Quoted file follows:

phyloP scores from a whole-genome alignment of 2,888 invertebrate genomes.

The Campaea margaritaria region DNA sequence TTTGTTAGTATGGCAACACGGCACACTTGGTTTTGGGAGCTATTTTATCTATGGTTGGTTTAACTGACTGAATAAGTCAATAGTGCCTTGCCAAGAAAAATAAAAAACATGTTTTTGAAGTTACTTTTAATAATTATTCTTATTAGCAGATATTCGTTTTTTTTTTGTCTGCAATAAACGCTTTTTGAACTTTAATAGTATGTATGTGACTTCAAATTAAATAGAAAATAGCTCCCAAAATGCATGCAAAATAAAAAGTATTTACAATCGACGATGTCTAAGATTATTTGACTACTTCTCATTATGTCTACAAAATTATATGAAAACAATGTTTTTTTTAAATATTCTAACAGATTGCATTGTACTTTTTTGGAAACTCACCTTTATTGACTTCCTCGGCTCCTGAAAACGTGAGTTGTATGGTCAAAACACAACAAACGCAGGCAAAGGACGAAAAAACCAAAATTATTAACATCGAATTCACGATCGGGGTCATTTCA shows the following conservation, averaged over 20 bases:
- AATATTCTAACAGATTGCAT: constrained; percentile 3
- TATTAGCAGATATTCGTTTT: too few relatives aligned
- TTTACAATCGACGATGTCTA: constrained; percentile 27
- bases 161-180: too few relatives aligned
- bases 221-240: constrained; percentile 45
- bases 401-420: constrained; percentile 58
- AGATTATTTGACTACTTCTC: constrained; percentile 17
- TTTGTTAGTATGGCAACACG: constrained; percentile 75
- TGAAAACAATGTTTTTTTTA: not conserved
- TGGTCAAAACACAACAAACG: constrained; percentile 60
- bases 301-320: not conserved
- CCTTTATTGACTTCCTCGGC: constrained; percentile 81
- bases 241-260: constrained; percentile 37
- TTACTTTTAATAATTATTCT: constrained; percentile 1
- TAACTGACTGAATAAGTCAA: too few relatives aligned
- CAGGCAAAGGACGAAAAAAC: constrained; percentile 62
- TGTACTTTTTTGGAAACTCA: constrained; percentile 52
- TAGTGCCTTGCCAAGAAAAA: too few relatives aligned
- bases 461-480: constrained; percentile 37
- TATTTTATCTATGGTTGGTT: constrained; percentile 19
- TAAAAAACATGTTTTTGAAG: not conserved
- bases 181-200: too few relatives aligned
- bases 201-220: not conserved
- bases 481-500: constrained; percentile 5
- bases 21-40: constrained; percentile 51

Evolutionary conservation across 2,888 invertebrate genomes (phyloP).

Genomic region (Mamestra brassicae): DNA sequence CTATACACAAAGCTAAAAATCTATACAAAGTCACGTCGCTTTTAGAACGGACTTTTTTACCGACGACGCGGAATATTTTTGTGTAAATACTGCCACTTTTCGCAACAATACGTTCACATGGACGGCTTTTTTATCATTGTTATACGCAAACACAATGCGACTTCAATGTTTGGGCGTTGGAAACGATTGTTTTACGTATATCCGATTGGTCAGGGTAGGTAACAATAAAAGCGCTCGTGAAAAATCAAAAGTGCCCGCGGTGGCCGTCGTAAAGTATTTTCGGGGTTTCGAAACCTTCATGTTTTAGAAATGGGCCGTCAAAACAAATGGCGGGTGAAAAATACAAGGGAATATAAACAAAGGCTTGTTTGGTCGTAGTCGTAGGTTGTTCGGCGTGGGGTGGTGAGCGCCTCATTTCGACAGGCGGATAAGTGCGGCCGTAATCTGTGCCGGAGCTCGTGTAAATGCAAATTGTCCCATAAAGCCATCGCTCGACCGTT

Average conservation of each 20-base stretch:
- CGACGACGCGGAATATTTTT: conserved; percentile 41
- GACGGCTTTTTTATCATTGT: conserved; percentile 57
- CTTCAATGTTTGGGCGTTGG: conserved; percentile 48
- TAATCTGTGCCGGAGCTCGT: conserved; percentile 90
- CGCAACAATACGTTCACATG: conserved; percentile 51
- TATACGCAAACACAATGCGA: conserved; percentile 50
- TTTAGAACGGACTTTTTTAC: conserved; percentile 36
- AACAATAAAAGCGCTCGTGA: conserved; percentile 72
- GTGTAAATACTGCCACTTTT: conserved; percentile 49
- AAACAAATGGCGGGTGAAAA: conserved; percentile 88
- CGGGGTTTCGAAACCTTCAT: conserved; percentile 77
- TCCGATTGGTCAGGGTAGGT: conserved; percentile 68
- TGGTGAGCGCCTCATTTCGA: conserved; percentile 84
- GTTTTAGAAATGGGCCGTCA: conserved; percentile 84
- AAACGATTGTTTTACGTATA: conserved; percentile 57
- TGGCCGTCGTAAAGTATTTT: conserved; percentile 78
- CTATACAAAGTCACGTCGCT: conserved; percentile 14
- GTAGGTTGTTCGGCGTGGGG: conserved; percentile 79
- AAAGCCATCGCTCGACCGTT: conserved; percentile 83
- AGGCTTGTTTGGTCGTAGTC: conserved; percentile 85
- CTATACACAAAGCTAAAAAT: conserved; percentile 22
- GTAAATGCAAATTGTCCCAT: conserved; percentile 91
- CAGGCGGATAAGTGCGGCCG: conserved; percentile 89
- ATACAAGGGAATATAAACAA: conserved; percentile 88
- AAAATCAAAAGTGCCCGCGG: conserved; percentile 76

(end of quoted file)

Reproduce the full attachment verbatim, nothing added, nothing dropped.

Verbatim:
phyloP scores from a whole-genome alignment of 2,888 invertebrate genomes.

The Campaea margaritaria region DNA sequence TTTGTTAGTATGGCAACACGGCACACTTGGTTTTGGGAGCTATTTTATCTATGGTTGGTTTAACTGACTGAATAAGTCAATAGTGCCTTGCCAAGAAAAATAAAAAACATGTTTTTGAAGTTACTTTTAATAATTATTCTTATTAGCAGATATTCGTTTTTTTTTTGTCTGCAATAAACGCTTTTTGAACTTTAATAGTATGTATGTGACTTCAAATTAAATAGAAAATAGCTCCCAAAATGCATGCAAAATAAAAAGTATTTACAATCGACGATGTCTAAGATTATTTGACTACTTCTCATTATGTCTACAAAATTATATGAAAACAATGTTTTTTTTAAATATTCTAACAGATTGCATTGTACTTTTTTGGAAACTCACCTTTATTGACTTCCTCGGCTCCTGAAAACGTGAGTTGTATGGTCAAAACACAACAAACGCAGGCAAAGGACGAAAAAACCAAAATTATTAACATCGAATTCACGATCGGGGTCATTTCA shows the following conservation, averaged over 20 bases:
- AATATTCTAACAGATTGCAT: constrained; percentile 3
- TATTAGCAGATATTCGTTTT: too few relatives aligned
- TTTACAATCGACGATGTCTA: constrained; percentile 27
- bases 161-180: too few relatives aligned
- bases 221-240: constrained; percentile 45
- bases 401-420: constrained; percentile 58
- AGATTATTTGACTACTTCTC: constrained; percentile 17
- TTTGTTAGTATGGCAACACG: constrained; percentile 75
- TGAAAACAATGTTTTTTTTA: not conserved
- TGGTCAAAACACAACAAACG: constrained; percentile 60
- bases 301-320: not conserved
- CCTTTATTGACTTCCTCGGC: constrained; percentile 81
- bases 241-260: constrained; percentile 37
- TTACTTTTAATAATTATTCT: constrained; percentile 1
- TAACTGACTGAATAAGTCAA: too few relatives aligned
- CAGGCAAAGGACGAAAAAAC: constrained; percentile 62
- TGTACTTTTTTGGAAACTCA: constrained; percentile 52
- TAGTGCCTTGCCAAGAAAAA: too few relatives aligned
- bases 461-480: constrained; percentile 37
- TATTTTATCTATGGTTGGTT: constrained; percentile 19
- TAAAAAACATGTTTTTGAAG: not conserved
- bases 181-200: too few relatives aligned
- bases 201-220: not conserved
- bases 481-500: constrained; percentile 5
- bases 21-40: constrained; percentile 51

Evolutionary conservation across 2,888 invertebrate genomes (phyloP).

Genomic region (Mamestra brassicae): DNA sequence CTATACACAAAGCTAAAAATCTATACAAAGTCACGTCGCTTTTAGAACGGACTTTTTTACCGACGACGCGGAATATTTTTGTGTAAATACTGCCACTTTTCGCAACAATACGTTCACATGGACGGCTTTTTTATCATTGTTATACGCAAACACAATGCGACTTCAATGTTTGGGCGTTGGAAACGATTGTTTTACGTATATCCGATTGGTCAGGGTAGGTAACAATAAAAGCGCTCGTGAAAAATCAAAAGTGCCCGCGGTGGCCGTCGTAAAGTATTTTCGGGGTTTCGAAACCTTCATGTTTTAGAAATGGGCCGTCAAAACAAATGGCGGGTGAAAAATACAAGGGAATATAAACAAAGGCTTGTTTGGTCGTAGTCGTAGGTTGTTCGGCGTGGGGTGGTGAGCGCCTCATTTCGACAGGCGGATAAGTGCGGCCGTAATCTGTGCCGGAGCTCGTGTAAATGCAAATTGTCCCATAAAGCCATCGCTCGACCGTT

Average conservation of each 20-base stretch:
- CGACGACGCGGAATATTTTT: conserved; percentile 41
- GACGGCTTTTTTATCATTGT: conserved; percentile 57
- CTTCAATGTTTGGGCGTTGG: conserved; percentile 48
- TAATCTGTGCCGGAGCTCGT: conserved; percentile 90
- CGCAACAATACGTTCACATG: conserved; percentile 51
- TATACGCAAACACAATGCGA: conserved; percentile 50
- TTTAGAACGGACTTTTTTAC: conserved; percentile 36
- AACAATAAAAGCGCTCGTGA: conserved; percentile 72
- GTGTAAATACTGCCACTTTT: conserved; percentile 49
- AAACAAATGGCGGGTGAAAA: conserved; percentile 88
- CGGGGTTTCGAAACCTTCAT: conserved; percentile 77
- TCCGATTGGTCAGGGTAGGT: conserved; percentile 68
- TGGTGAGCGCCTCATTTCGA: conserved; percentile 84
- GTTTTAGAAATGGGCCGTCA: conserved; percentile 84
- AAACGATTGTTTTACGTATA: conserved; percentile 57
- TGGCCGTCGTAAAGTATTTT: conserved; percentile 78
- CTATACAAAGTCACGTCGCT: conserved; percentile 14
- GTAGGTTGTTCGGCGTGGGG: conserved; percentile 79
- AAAGCCATCGCTCGACCGTT: conserved; percentile 83
- AGGCTTGTTTGGTCGTAGTC: conserved; percentile 85
- CTATACACAAAGCTAAAAAT: conserved; percentile 22
- GTAAATGCAAATTGTCCCAT: conserved; percentile 91
- CAGGCGGATAAGTGCGGCCG: conserved; percentile 89
- ATACAAGGGAATATAAACAA: conserved; percentile 88
- AAAATCAAAAGTGCCCGCGG: conserved; percentile 76